Porter Airlines today announced its third interline agreement in the past sixth months, this one with Singapore Airlines. It’s a development that that adds yet another layer of intrigue to the fascinating competitive jockeying taking place among the Canadian big three — WestJet, Air Canada and Porter.
Porter, for those who don’t know, flies Q400 turbojets out of Toronto’s Billy Bishop Airport (CYTZ, formerly known as City Centre and the Island Airport), located right downtown via a short ferry ride. It’s attractive service if you’re a businessperson or if you live in Toronto’s city core. It saves having to make the miserable drive out to Pearson (CYYZ), a commute that’s particularly dreadful if it’s at rush hour. Porter’s airplanes and terminal are modern, the service is good. You can fly Porter from Toronto to Montreal, Chicago, Boston, Washington, New York and Halifax, just to name a few destinations.
Singapore flies into Newark’s Liberty International (KEWR), as does Porter from Toronto, and that’s where the two airlines will swap passengers (an interline agreement allows passengers to travel on both airlines using one ticket; it’s less formal than a code-share agreement, which allows airlines to sell seats on each other’s aircraft).
The three interline agreements that Porter has signed have to be viewed in context of the service Air Canada has recently added out of the Island and the service that WestJet plans to eventually introduce to Toronto with its new regional, Encore. Encore will run Q400 service to what will almost certainly be many of the same destinations as Porter, except it will do so out of Pearson.
Porter’s great strength and weakness is it flies out of the Island rather than Pearson. The strength is it’s convenient service if you live downtown. Porter’s glaring weakness, however, is that, unlike Air Canada and WestJet, you can’t connect to other airlines from the Island or to the vast networks both Air Canada and WestJet operate.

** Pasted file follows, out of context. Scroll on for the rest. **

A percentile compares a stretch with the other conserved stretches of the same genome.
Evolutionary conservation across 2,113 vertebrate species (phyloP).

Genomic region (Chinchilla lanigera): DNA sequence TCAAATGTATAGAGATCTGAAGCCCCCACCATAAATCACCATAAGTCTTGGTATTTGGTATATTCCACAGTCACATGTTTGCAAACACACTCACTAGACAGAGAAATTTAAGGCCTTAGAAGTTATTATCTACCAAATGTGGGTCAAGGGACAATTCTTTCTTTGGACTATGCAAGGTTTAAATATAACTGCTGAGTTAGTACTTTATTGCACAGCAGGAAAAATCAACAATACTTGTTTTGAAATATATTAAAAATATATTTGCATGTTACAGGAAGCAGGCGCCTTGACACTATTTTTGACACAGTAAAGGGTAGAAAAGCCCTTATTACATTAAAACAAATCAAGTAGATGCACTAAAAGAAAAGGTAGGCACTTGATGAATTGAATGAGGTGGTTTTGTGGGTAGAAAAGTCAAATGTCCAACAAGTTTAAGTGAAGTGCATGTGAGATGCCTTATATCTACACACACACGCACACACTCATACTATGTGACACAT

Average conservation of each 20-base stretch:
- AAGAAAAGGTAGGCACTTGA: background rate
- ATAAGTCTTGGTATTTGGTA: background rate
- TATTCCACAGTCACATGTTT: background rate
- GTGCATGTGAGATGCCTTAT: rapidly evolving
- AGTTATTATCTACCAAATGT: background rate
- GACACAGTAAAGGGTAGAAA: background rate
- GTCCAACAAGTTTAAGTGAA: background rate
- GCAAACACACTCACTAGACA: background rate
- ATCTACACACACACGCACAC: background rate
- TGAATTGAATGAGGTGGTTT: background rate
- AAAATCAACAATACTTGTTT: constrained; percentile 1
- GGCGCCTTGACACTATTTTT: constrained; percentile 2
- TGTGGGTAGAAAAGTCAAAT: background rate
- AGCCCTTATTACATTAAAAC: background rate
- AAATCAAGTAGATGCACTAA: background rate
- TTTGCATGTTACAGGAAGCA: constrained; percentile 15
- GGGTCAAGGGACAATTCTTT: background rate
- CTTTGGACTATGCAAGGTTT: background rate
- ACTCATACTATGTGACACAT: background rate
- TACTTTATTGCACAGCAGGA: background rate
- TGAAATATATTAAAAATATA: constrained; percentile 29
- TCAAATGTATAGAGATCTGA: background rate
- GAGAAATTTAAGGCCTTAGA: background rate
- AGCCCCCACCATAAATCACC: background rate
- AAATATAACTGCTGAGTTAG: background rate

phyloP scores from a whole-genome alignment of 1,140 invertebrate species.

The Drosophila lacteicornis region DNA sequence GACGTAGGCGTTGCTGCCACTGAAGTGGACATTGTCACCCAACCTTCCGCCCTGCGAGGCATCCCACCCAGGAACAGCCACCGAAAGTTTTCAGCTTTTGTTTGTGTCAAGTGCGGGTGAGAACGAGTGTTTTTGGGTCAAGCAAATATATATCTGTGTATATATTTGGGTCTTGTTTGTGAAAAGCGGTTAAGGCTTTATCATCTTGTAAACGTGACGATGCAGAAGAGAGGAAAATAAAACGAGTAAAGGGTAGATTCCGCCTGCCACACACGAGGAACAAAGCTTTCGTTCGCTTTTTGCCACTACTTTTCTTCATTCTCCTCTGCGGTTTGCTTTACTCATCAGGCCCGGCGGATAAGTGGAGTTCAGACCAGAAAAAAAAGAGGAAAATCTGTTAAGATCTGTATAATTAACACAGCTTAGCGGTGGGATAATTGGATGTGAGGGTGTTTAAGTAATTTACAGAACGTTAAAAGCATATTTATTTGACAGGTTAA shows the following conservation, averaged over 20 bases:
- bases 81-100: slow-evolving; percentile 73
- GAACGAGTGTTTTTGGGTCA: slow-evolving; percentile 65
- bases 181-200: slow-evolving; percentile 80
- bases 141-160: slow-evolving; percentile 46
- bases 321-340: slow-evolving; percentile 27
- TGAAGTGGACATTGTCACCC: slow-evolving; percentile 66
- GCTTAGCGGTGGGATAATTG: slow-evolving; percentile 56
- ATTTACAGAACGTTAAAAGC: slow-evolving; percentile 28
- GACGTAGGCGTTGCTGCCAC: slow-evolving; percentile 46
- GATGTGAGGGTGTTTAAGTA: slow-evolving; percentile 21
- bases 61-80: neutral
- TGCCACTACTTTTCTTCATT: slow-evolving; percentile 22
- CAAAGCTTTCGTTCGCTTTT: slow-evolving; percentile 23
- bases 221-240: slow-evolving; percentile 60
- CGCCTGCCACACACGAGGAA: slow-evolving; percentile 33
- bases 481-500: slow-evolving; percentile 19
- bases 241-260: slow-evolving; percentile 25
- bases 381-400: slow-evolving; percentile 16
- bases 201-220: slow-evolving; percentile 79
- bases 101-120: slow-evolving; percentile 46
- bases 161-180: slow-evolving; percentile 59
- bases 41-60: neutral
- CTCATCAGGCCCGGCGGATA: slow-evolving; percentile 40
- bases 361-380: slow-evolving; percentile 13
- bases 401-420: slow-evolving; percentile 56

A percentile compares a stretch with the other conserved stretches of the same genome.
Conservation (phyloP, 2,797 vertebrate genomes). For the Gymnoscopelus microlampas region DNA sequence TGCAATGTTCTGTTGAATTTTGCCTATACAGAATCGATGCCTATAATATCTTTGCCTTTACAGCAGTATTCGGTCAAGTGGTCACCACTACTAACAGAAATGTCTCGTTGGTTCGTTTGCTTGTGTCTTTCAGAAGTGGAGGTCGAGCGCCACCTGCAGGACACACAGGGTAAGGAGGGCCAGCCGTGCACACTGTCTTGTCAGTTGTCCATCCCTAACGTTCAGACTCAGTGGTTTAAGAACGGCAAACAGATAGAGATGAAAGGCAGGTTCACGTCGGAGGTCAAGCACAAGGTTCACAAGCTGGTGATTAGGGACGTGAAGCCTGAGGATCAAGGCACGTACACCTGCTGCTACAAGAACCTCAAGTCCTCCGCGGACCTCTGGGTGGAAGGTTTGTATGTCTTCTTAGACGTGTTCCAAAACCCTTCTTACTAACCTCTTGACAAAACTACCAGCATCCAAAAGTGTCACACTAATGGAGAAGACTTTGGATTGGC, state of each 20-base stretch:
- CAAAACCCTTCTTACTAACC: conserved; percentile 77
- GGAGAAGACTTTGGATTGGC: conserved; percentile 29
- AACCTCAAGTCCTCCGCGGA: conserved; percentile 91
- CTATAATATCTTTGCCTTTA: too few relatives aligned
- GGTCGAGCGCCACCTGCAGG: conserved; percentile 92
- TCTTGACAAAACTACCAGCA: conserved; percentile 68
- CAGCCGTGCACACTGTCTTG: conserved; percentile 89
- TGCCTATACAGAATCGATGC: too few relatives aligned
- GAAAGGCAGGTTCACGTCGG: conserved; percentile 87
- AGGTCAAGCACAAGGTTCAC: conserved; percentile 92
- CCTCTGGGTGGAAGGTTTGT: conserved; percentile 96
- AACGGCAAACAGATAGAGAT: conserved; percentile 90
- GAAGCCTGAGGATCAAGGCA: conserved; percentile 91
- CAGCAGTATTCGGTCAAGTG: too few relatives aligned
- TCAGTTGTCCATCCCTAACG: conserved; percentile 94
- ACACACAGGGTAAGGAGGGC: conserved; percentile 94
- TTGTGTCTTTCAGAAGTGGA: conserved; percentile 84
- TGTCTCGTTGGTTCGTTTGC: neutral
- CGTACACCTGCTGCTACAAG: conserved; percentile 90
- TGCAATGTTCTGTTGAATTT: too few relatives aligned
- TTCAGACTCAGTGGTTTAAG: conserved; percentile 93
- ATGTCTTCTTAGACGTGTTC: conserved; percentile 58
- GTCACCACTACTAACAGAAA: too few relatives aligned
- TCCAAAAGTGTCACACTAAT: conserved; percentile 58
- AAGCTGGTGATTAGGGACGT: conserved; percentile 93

(While Air Canada also has a handful of flights to Montreal from the Island, it will never amount to the robust schedule that Porter has — nearly 90 flights a day — and will continue to focus its operation out of Pearson).
So. The three interline moves Porter has made are defensive in nature, and they’re smart defence insofar as they begin to add to Porter’s network and convenience.
WestJet plans to use Encore as a feeder to its mainline, which goes across Canada and much of the U.S., Mexico and the Caribbean using 737s. While it won’t be able to offer the downtown convenience that Porter can, it will be able to connect to places Porter can’t.
But Porter’s interline deals put in place structure that will begin to erode WestJet’s advantage. If they get more, and they likely will, that advantage erodes further.
Porter also has interline deals with South African Airways and Qatar Airways. South African flies into Washington’s Dulles (KIAD), as does Porter. Qatar flies into Dulles and Montreal, as does Porter.
So Porter now has three airlines under its belt, and has taken three airlines away from WestJet as possible partners. WestJet has been aggressively adding code share and interline partners in the past few years.
The Singapore deal has the added bonus of allowing Porter to tweak Air Canada’s nose. Singapore and Air Canada are already partners via the Star Alliance. Here is one of Air Canada’s partners signing an agreement with one of its local rivals. Moreover, Singapore doesn’t fly into Toronto, or Canada, for that matter, and relies on the Star Alliance to do so. So Porter is mowing Air Canada’s lawn with this one. And by the way, South African is also a Star Alliance member, so this is the second time Porter has pulled this off.
Aviation geeks are, of course, watching to see how this plays out. Once WestJet enters the market with its Q400s (it likely will set up a regional hub in Calgary before Toronto and the announcement of its initial schedule is due in the next few days), there will be a great deal of price slashing and many more seats suddenly available in the marketplace. Will Porter be strong enough to weather the coming storm? Porter’s announcement of its interline with Singapore appears to be part of its determination to shore up of the bulwarks before the winds begin to howl.